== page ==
Stories in Ladakh, however, are little different because LAHDC Act 1997 provides Hill Councils to act as the District Planning and Development Board (DPDB) or Zilla Parishad – third of the three tiers of J&K Panchayati Raj system. After the enactment of J&K Panchayati Raj Act in 1989, Panchayat elections were first held in the State in 2001. Soon after the formation of PRIs, Leh was perhaps the first district to take steps towards empowerment of grassroots leaders. Students Educational Cultural Movement of Ladakh (SECMOL) with support from Action Aid India and Dan Church Aid organised a month-long study tour for panchayat members of Leh to States like Kerala, Karnataka and Madhya Pradesh in February 2002 to study best practices of grassroots governance in other parts of the country where Panchayat institutions had evolved with the backing of the 73rd Constitutional Amendment. Ladakh Development Organization (LDO) also provided leadership training and workshops to the Ladakhi Panchayat leaders to enable them to act as efficient grassroots leaders.
After Panchayat elections in 2011 in the state which saw an astonishing 79 per cent voter turnout, Leh district took several initiatives to allow Panchayat leaders. As a part of the TATA – LAHDC Development Support Program called the ‘Gyurja’ (a partnership between LAHDC Leh and TISS Mumbai implemented in Ladakh with IDBI support), an exposure tour to the Sarpanches of Leh district was organised in Rajasthan, Madhya Pradesh and Andhra Pradesh with training workshops at Hyderabad and Mumbai with the aim to ‘help strengthen the decentralization process leading to an increased ownership of the development process by village communities in the region’.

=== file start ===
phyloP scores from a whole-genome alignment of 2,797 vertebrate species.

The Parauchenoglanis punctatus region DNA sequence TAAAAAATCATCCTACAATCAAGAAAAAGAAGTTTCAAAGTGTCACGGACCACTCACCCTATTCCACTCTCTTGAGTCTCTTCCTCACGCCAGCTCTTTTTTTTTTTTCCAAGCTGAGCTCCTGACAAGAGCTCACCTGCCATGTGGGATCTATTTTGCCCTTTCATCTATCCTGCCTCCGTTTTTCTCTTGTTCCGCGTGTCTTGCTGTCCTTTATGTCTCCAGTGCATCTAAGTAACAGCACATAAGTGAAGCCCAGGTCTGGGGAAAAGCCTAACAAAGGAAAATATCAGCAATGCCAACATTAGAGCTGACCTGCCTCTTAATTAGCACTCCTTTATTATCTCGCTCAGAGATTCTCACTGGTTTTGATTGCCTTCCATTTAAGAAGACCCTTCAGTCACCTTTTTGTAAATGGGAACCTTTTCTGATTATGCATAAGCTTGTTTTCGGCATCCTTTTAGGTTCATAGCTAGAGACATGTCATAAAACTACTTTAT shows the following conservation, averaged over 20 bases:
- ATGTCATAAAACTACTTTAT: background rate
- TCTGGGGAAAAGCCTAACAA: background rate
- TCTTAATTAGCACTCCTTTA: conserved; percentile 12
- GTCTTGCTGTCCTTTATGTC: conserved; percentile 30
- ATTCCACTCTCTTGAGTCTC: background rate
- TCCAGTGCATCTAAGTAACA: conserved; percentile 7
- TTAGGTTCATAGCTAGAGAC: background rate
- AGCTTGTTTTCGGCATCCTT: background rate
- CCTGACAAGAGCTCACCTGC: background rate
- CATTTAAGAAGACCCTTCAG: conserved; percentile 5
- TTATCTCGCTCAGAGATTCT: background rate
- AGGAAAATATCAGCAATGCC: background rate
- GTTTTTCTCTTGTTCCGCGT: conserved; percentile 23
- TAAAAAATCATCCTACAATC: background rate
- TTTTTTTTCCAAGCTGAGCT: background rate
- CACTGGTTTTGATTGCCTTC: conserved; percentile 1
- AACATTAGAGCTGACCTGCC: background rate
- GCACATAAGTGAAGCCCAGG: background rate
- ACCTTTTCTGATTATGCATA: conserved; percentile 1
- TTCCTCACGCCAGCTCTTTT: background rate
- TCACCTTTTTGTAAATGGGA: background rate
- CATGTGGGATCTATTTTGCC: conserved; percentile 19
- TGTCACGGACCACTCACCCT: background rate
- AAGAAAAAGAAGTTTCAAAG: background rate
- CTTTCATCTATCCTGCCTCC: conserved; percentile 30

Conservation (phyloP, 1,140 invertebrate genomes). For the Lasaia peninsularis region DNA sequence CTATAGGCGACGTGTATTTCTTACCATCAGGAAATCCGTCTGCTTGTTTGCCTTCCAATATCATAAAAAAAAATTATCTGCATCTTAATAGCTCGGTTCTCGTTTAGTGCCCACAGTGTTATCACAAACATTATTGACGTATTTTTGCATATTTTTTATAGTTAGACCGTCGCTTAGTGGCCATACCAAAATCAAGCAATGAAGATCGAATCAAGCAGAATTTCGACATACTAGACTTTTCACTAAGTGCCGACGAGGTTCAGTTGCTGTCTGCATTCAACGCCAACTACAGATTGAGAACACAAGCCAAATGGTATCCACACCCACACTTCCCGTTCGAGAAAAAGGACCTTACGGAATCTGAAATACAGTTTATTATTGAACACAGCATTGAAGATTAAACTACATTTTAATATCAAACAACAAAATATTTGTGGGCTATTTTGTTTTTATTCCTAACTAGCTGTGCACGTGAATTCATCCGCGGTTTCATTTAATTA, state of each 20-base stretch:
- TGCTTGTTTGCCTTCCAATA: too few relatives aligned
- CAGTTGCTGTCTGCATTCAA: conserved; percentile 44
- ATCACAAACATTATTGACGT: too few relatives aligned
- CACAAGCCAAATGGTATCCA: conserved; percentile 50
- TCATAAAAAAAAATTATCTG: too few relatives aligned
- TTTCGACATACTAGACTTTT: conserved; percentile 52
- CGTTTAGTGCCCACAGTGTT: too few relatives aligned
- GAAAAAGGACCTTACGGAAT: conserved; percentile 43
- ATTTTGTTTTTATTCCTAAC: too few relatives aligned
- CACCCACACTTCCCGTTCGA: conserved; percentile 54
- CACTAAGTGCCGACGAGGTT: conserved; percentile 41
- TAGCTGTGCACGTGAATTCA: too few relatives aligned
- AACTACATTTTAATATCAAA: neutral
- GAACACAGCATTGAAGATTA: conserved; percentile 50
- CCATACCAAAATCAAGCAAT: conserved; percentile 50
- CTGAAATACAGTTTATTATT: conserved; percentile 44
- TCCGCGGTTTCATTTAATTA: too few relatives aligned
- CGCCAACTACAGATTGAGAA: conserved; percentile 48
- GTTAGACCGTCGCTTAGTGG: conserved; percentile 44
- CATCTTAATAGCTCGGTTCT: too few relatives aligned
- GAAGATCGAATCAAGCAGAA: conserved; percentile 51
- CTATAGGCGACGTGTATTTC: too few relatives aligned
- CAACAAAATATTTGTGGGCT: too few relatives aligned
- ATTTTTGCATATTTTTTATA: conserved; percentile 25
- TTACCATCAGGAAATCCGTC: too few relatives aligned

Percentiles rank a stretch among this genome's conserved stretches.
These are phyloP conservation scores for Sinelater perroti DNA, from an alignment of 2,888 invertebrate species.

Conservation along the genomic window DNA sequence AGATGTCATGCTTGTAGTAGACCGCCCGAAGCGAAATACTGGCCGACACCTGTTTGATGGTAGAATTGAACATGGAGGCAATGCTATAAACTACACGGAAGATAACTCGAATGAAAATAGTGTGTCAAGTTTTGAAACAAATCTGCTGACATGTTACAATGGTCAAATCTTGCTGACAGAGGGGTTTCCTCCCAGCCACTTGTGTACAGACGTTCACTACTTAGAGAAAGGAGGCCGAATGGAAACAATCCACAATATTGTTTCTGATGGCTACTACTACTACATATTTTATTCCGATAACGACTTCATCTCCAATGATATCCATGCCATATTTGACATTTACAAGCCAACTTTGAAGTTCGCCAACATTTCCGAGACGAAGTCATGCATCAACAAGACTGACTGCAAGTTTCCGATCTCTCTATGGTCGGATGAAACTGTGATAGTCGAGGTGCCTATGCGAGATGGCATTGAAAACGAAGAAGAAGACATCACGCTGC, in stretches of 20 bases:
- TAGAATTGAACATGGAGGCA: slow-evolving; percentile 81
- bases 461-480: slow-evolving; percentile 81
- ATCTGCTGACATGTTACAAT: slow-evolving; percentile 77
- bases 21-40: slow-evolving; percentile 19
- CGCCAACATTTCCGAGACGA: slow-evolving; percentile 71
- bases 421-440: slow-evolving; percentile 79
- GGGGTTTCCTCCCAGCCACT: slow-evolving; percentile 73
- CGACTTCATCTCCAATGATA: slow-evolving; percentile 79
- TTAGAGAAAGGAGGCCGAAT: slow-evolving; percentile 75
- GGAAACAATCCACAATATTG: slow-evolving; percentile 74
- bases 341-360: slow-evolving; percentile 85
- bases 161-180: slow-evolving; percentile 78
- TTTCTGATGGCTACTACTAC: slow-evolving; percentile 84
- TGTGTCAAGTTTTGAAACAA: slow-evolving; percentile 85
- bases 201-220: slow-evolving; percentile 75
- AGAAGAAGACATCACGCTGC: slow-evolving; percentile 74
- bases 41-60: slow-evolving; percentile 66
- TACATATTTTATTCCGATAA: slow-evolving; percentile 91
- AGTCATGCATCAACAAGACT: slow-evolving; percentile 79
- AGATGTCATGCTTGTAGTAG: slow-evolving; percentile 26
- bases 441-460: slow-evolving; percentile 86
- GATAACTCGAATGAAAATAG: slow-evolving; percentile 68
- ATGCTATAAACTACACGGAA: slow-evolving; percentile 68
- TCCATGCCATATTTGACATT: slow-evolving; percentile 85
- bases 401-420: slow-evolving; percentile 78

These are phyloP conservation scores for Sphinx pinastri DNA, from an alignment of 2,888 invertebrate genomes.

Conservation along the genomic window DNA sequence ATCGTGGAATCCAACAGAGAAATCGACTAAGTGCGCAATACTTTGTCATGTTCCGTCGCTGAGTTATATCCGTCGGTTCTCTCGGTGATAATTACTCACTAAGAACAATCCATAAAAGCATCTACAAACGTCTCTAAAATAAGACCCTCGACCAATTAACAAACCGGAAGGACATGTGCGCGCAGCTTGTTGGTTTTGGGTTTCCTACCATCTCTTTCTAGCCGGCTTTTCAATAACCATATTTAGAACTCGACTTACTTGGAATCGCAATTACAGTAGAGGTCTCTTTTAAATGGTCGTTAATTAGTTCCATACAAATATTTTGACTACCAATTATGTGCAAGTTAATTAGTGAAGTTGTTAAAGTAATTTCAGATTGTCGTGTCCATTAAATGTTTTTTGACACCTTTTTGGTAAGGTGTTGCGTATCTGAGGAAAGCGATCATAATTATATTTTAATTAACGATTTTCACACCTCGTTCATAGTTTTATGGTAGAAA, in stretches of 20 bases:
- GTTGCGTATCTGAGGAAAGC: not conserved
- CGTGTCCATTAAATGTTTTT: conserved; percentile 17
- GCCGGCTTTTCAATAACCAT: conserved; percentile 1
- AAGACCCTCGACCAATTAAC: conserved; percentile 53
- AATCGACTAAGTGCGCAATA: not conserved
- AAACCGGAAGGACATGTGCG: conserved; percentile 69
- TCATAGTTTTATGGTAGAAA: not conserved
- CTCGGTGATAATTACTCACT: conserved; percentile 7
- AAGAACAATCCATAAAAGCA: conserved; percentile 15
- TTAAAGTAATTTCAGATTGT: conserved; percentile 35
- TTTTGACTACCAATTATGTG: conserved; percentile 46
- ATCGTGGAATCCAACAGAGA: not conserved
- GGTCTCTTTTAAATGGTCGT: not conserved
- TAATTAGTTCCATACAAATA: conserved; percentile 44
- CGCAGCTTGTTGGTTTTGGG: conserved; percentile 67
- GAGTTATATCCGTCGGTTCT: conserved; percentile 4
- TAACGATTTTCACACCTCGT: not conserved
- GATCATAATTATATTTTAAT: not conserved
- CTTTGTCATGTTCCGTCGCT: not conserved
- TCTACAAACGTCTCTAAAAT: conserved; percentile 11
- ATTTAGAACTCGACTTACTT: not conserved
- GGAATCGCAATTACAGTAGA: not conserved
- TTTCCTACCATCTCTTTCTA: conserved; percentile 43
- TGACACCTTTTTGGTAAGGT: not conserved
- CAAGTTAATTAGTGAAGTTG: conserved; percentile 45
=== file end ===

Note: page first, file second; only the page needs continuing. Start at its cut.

After PRI elections in 2011, Sarpanches of Leh formed the Panchayat Coordination Committee (PCC) to strengthen PRIs in Ladakh and work in close coordination with the Hill Council. In addition to the schemes and functions transferred to the PRIs as per the J&K Panchayati Act 1989, each Halqa Panchayat in Leh is allocated an amount of â‚¹ 3.00 lakh each financial year by LAHDC to be spent for development schemes at grassroots at the discretion of PRIs.
If BDCs are formed, the chairman BDC become ex-officio members in the General Council sessions. Councillor of the respective block will be an ex-officio of the BDC as the Panchayati Raj Act says that ‘in the case of districts of Leh and Kargil, the Councillors of any Council Constituted under the section 3 of the Ladakh Autonomous Hill Development Council Act, 1997 representing the area falling in any block shall be ex-officio members of Block Development Council for such block’. As Leh believes in participatory governance process and devolution of powers, amendments with the LAHDC Act 1997 to harmonize it with the J&K Panchayati Raj Act 1989 has been a unanimous demand as roles and functions of two democratic dispensations need more clarity. Experts believe that the LAHDC Act needs to be suitably amended to clarify its roles and functions vis-a-vis the PRIs.